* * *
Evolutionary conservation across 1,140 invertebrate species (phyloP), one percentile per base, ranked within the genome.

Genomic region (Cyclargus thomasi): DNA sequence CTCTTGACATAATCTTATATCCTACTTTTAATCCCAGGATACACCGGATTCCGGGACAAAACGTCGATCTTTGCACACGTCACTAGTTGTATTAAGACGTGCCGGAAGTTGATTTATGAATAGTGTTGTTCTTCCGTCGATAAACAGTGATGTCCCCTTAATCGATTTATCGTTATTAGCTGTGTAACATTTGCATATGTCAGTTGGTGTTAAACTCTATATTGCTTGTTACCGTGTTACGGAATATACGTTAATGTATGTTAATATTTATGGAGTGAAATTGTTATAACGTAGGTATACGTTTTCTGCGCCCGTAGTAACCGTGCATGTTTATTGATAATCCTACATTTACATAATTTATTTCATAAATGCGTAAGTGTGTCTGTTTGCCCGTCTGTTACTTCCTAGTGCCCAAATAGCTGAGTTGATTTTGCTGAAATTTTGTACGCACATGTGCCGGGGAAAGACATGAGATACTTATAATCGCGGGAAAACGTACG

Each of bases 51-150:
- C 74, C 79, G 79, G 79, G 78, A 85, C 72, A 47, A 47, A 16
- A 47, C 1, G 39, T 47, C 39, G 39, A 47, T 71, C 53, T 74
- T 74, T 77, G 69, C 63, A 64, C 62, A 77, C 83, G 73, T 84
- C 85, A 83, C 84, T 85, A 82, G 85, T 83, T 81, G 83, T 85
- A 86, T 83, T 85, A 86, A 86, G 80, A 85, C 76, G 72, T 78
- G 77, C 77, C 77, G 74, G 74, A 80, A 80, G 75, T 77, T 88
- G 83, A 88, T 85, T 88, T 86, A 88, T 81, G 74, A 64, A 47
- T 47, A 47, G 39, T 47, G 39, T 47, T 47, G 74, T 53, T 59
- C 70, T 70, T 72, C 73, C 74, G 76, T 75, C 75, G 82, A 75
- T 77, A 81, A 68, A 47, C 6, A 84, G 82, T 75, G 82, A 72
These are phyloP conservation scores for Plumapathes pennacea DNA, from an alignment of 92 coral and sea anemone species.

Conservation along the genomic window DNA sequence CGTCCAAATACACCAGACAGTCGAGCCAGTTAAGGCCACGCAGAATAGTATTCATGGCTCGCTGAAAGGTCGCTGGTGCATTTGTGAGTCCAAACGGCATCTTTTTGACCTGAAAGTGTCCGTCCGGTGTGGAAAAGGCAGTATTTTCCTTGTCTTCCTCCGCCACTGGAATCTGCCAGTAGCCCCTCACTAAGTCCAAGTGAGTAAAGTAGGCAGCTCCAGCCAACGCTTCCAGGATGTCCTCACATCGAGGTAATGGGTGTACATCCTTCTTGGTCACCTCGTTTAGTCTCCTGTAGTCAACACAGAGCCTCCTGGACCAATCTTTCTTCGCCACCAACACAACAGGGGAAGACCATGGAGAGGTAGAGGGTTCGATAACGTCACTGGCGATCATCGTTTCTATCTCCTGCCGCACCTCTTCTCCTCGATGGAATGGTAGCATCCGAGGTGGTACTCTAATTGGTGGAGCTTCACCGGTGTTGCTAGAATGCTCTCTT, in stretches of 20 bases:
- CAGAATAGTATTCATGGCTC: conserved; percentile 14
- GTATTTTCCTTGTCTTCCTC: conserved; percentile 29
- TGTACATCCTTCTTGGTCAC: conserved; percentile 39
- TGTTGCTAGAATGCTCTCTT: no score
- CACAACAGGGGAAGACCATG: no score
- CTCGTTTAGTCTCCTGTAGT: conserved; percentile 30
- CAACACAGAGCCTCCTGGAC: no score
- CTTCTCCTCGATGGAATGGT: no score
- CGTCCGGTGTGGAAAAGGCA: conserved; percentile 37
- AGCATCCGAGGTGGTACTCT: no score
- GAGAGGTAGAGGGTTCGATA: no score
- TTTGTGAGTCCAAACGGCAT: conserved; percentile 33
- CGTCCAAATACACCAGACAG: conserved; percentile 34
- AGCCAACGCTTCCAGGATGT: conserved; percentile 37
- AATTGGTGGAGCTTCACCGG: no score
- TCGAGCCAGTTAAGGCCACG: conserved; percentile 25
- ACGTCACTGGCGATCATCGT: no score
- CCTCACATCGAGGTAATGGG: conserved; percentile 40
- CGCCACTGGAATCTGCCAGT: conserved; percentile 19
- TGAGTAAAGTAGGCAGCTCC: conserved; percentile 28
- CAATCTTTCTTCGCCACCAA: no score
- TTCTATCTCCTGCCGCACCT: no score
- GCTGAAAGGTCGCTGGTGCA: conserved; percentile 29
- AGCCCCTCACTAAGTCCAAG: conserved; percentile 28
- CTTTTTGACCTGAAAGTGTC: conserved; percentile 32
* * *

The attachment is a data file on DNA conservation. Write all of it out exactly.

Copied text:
Evolutionary conservation across 1,140 invertebrate species (phyloP), one percentile per base, ranked within the genome.

Genomic region (Cyclargus thomasi): DNA sequence CTCTTGACATAATCTTATATCCTACTTTTAATCCCAGGATACACCGGATTCCGGGACAAAACGTCGATCTTTGCACACGTCACTAGTTGTATTAAGACGTGCCGGAAGTTGATTTATGAATAGTGTTGTTCTTCCGTCGATAAACAGTGATGTCCCCTTAATCGATTTATCGTTATTAGCTGTGTAACATTTGCATATGTCAGTTGGTGTTAAACTCTATATTGCTTGTTACCGTGTTACGGAATATACGTTAATGTATGTTAATATTTATGGAGTGAAATTGTTATAACGTAGGTATACGTTTTCTGCGCCCGTAGTAACCGTGCATGTTTATTGATAATCCTACATTTACATAATTTATTTCATAAATGCGTAAGTGTGTCTGTTTGCCCGTCTGTTACTTCCTAGTGCCCAAATAGCTGAGTTGATTTTGCTGAAATTTTGTACGCACATGTGCCGGGGAAAGACATGAGATACTTATAATCGCGGGAAAACGTACG

Each of bases 51-150:
- C 74, C 79, G 79, G 79, G 78, A 85, C 72, A 47, A 47, A 16
- A 47, C 1, G 39, T 47, C 39, G 39, A 47, T 71, C 53, T 74
- T 74, T 77, G 69, C 63, A 64, C 62, A 77, C 83, G 73, T 84
- C 85, A 83, C 84, T 85, A 82, G 85, T 83, T 81, G 83, T 85
- A 86, T 83, T 85, A 86, A 86, G 80, A 85, C 76, G 72, T 78
- G 77, C 77, C 77, G 74, G 74, A 80, A 80, G 75, T 77, T 88
- G 83, A 88, T 85, T 88, T 86, A 88, T 81, G 74, A 64, A 47
- T 47, A 47, G 39, T 47, G 39, T 47, T 47, G 74, T 53, T 59
- C 70, T 70, T 72, C 73, C 74, G 76, T 75, C 75, G 82, A 75
- T 77, A 81, A 68, A 47, C 6, A 84, G 82, T 75, G 82, A 72
These are phyloP conservation scores for Plumapathes pennacea DNA, from an alignment of 92 coral and sea anemone species.

Conservation along the genomic window DNA sequence CGTCCAAATACACCAGACAGTCGAGCCAGTTAAGGCCACGCAGAATAGTATTCATGGCTCGCTGAAAGGTCGCTGGTGCATTTGTGAGTCCAAACGGCATCTTTTTGACCTGAAAGTGTCCGTCCGGTGTGGAAAAGGCAGTATTTTCCTTGTCTTCCTCCGCCACTGGAATCTGCCAGTAGCCCCTCACTAAGTCCAAGTGAGTAAAGTAGGCAGCTCCAGCCAACGCTTCCAGGATGTCCTCACATCGAGGTAATGGGTGTACATCCTTCTTGGTCACCTCGTTTAGTCTCCTGTAGTCAACACAGAGCCTCCTGGACCAATCTTTCTTCGCCACCAACACAACAGGGGAAGACCATGGAGAGGTAGAGGGTTCGATAACGTCACTGGCGATCATCGTTTCTATCTCCTGCCGCACCTCTTCTCCTCGATGGAATGGTAGCATCCGAGGTGGTACTCTAATTGGTGGAGCTTCACCGGTGTTGCTAGAATGCTCTCTT, in stretches of 20 bases:
- CAGAATAGTATTCATGGCTC: conserved; percentile 14
- GTATTTTCCTTGTCTTCCTC: conserved; percentile 29
- TGTACATCCTTCTTGGTCAC: conserved; percentile 39
- TGTTGCTAGAATGCTCTCTT: no score
- CACAACAGGGGAAGACCATG: no score
- CTCGTTTAGTCTCCTGTAGT: conserved; percentile 30
- CAACACAGAGCCTCCTGGAC: no score
- CTTCTCCTCGATGGAATGGT: no score
- CGTCCGGTGTGGAAAAGGCA: conserved; percentile 37
- AGCATCCGAGGTGGTACTCT: no score
- GAGAGGTAGAGGGTTCGATA: no score
- TTTGTGAGTCCAAACGGCAT: conserved; percentile 33
- CGTCCAAATACACCAGACAG: conserved; percentile 34
- AGCCAACGCTTCCAGGATGT: conserved; percentile 37
- AATTGGTGGAGCTTCACCGG: no score
- TCGAGCCAGTTAAGGCCACG: conserved; percentile 25
- ACGTCACTGGCGATCATCGT: no score
- CCTCACATCGAGGTAATGGG: conserved; percentile 40
- CGCCACTGGAATCTGCCAGT: conserved; percentile 19
- TGAGTAAAGTAGGCAGCTCC: conserved; percentile 28
- CAATCTTTCTTCGCCACCAA: no score
- TTCTATCTCCTGCCGCACCT: no score
- GCTGAAAGGTCGCTGGTGCA: conserved; percentile 29
- AGCCCCTCACTAAGTCCAAG: conserved; percentile 28
- CTTTTTGACCTGAAAGTGTC: conserved; percentile 32